With olkMsg
            .Recipients.Add objProjects.Item(strProject)
            .Recipients.ResolveAll
            .Subject = Session.CurrentUser.Name & ": Appointment Update"
            .HTMLBody = "Appointment update for " & strProject & " on " & Format(Item.Start, DATE_FORMAT)
            .Send
        End With
        Set olkMsg = Nothing
    End If
End Sub

Private Function LoadMatchList() As Object
    Dim olkTemp As Outlook.PostItem, arrLines As Variant, varWord As Variant, arrProject As Variant
    Set LoadMatchList = CreateObject("Scripting.Dictionary")
    Set olkTemp = Outlook.Application.Session.GetDefaultFolder(olFolderDrafts).Items.Find("[Subject] = '" & POST_SUBJECT & "'")
    If TypeName(olkTemp) = "Nothing" Then
        Set olkTemp = Outlook.Application.Session.GetDefaultFolder(olFolderDrafts).Items.Add(olPostItem)
        With olkTemp
            .Subject = POST_SUBJECT
            .BodyFormat = olFormatPlain
            .Body = String(10, COMMENT_CHAR) & vbCrLf _
                  & COMMENT_CHAR & " Enter your list of projects and PMs in the format PROJECT NAME=PM NAME.  One project per line.  Case is immaterial." & vbCrLf _
                  & COMMENT_CHAR & " The PM NAME portion can be a name or an email address.  If you use a name, then the name must match a name in your address book." & vbCrLf _
                  & COMMENT_CHAR & " Any line beginning with a " & COMMENT_CHAR & " is considered a comment." & vbCrLf _
                  & String(10, COMMENT_CHAR) & vbCrLf & vbCrLf
            .Save
        End With
    Else
        arrLines = Split(olkTemp.Body, vbCrLf)
        For Each varWord In arrLines
            If Left(varWord, 1) <> COMMENT_CHAR Then
                arrProject = Split(varWord, "=")
                If UBound(arrProject) = 1 Then
                    LoadMatchList.Add arrProject(0), arrProject(1)
                End If
            End If
        Next
    End If
    Set olkPost = olkTemp
    Set olkTemp = Nothing
End Function

Private Function ContainsProjectName(strValue As String) As String
    Dim colMatches As Object, strProjectName As Variant, arrKey As Variant
    arrKey = objProjects.Keys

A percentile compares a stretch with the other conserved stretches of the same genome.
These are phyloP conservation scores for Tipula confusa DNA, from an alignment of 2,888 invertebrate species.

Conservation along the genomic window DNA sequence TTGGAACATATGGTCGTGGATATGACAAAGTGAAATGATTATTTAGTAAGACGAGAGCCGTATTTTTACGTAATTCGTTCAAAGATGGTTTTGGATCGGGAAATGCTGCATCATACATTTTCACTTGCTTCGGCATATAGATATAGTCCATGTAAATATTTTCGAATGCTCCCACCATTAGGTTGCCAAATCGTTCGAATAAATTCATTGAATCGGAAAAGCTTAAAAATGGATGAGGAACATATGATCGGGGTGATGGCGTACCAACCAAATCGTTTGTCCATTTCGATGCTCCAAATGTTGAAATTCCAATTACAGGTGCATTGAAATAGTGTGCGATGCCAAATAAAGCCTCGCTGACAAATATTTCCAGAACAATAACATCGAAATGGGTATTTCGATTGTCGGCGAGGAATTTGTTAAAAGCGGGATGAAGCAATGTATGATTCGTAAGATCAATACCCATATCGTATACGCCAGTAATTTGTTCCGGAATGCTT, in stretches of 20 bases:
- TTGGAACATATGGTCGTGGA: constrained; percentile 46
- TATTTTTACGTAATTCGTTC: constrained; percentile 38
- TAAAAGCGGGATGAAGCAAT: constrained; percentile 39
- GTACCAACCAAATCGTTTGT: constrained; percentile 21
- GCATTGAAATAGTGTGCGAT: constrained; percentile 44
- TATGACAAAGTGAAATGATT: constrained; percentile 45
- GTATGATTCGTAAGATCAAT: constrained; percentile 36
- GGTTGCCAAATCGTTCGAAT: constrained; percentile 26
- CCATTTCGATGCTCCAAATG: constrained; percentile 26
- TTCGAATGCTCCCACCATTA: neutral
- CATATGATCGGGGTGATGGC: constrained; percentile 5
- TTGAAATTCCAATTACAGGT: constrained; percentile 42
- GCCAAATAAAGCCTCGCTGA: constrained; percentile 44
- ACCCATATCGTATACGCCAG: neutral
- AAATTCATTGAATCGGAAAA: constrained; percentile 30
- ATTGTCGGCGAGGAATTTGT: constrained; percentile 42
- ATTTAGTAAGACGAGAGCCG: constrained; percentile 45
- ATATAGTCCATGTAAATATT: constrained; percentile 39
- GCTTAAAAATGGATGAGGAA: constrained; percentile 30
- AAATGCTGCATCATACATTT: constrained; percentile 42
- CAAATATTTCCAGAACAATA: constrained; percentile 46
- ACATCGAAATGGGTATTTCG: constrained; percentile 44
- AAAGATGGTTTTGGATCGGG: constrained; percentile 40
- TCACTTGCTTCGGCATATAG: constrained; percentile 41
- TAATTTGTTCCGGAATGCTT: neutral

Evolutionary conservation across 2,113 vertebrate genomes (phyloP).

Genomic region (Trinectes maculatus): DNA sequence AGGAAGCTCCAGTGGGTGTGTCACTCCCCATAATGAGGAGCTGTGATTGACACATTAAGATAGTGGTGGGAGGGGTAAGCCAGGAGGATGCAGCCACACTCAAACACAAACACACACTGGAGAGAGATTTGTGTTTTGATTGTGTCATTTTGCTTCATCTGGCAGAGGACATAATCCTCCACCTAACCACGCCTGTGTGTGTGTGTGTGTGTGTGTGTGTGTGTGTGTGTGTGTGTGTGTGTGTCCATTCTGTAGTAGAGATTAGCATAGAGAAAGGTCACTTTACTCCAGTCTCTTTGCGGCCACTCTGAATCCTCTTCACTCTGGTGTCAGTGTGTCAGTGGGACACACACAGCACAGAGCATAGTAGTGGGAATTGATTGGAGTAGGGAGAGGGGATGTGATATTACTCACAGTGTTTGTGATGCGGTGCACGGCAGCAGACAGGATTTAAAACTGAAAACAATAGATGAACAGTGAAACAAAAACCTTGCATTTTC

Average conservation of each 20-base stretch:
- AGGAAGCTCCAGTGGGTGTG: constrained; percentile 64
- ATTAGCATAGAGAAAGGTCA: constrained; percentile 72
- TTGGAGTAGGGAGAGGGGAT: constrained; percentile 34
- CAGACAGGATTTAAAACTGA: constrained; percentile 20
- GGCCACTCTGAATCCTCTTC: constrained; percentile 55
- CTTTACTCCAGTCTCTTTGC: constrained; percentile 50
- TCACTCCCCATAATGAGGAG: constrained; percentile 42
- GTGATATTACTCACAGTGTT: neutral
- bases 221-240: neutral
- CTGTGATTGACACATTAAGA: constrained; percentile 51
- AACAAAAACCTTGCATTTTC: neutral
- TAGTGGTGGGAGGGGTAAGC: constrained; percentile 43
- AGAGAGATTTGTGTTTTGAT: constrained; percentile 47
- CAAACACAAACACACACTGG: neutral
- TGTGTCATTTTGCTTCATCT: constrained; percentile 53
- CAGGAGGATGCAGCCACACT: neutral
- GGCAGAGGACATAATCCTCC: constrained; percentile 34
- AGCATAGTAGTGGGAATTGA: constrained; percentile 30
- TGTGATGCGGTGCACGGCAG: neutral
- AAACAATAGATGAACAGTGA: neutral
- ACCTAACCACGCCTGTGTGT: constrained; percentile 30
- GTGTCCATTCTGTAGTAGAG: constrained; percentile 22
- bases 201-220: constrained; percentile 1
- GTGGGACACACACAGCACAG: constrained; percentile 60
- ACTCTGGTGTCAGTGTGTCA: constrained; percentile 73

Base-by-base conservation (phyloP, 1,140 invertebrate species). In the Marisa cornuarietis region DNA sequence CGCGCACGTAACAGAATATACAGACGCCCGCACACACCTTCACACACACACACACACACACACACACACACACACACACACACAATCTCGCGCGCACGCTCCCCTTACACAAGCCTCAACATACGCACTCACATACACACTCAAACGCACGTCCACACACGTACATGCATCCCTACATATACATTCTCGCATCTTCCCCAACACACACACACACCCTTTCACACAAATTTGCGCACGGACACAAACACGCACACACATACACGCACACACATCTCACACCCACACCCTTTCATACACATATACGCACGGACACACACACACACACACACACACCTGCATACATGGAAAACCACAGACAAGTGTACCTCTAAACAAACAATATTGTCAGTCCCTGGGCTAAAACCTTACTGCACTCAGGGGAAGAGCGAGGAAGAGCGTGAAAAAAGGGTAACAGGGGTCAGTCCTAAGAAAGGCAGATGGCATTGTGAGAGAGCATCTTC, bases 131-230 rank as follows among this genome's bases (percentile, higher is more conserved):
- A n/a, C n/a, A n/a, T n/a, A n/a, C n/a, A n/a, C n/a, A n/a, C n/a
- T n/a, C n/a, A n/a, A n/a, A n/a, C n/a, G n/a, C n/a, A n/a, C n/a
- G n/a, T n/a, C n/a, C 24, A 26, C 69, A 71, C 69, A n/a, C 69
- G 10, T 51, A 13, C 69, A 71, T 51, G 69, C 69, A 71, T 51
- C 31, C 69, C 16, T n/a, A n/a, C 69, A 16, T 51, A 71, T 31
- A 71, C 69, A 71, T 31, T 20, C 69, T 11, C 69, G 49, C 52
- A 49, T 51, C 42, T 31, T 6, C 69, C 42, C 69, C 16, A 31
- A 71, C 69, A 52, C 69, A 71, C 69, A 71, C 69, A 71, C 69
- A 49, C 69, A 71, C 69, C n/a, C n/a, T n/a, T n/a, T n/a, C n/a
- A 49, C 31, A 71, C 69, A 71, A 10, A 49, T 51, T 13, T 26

For Each strProjectName In arrKey
        With objRegEx
            .IgnoreCase = True
            .Pattern = CStr(strProjectName)
            .Global = True
        End With
        Set colMatches = objRegEx.Execute(strValue)
        If colMatches.Count > 0 Then
            ContainsProjectName = strProjectName
            Exit For
        End If
    Next
    Set colMatches = Nothing
End Function

Private Sub olkPost_Write(Cancel As Boolean)
    Set objProjects = LoadMatchList()
End Sub

This is part 2. Follow these instructions to add the code.

Outlook 2007.

  1. If not already expanded, expand Microsoft Office Outlook Objects and click on ThisOutlookSession
  2. Copy the code from the Code Snippet box and paste it into the right-hand pane of Outlook’s VB Editor window
  3. Click the diskette icon on the toolbar to save the changes
  4. Close the VB Editor
  5. Click Tools > Trust Center
  6. Click Macro Security
  7. Set Macro Security to “Warnings for all macros”
  8. Click OK
  9. Close Outlook
  10. Start Outlook. Outlook will display a dialog-box warning that ThisOutlookSession contains macros and asking if you want to allow them to run. Say yes.

Outlook 2010.

  1. If not already expanded, expand Microsoft Office Outlook Objects and click on ThisOutlookSession
  2. Copy the code from the Code Snippet box and paste it into the right-hand pane of Outlook’s VB Editor window
  3. Click the diskette icon on the toolbar to save the changes
  4. Close the VB Editor
  5. Click File and select Options
  6. When the Outlook Options dialog appears click Trust Center then click the Trust Center Settings button
  7. Click Macro Settings
  8. Select either of the two bottom settings (i.e. “Notifications for all macros” or “Enable all macros (not recommended; potentially dangerous code can run)”. The choice of which to chose is up to you. If you select “Notifications”, then you’ll be prompted at times to enable macros. If you pick “Enable all” then there’s a chance that a malicious macro could run. It’s a question of how much risk you want to assume.
  9. Click Ok until the dialog-boxes have all closed
  10. Close Outlook
  11. Start Outlook. Outlook will display a dialog-box warning that ThisOutlookSession contains macros and asking if you want to allow them to run. Say yes.
Dim objProjectNotification As clsProjectNotifier

Private Sub Application_Quit()
    Set objProjectNotification = Nothing
End Sub

Private Sub Application_Startup()
    Set objProjectNotification = New clsProjectNotifier
End Sub
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2 comments on “Automatic Project Manager Notifications

  1. Thanks a lot David.

    After some testing and checking out the Notifier list and correct e-mail adresses, I can say it’s working great.

    AND, Also in combination with my other code, which is monitoring an additional mailbox and creates a notification.

    Best Regards,

    Tom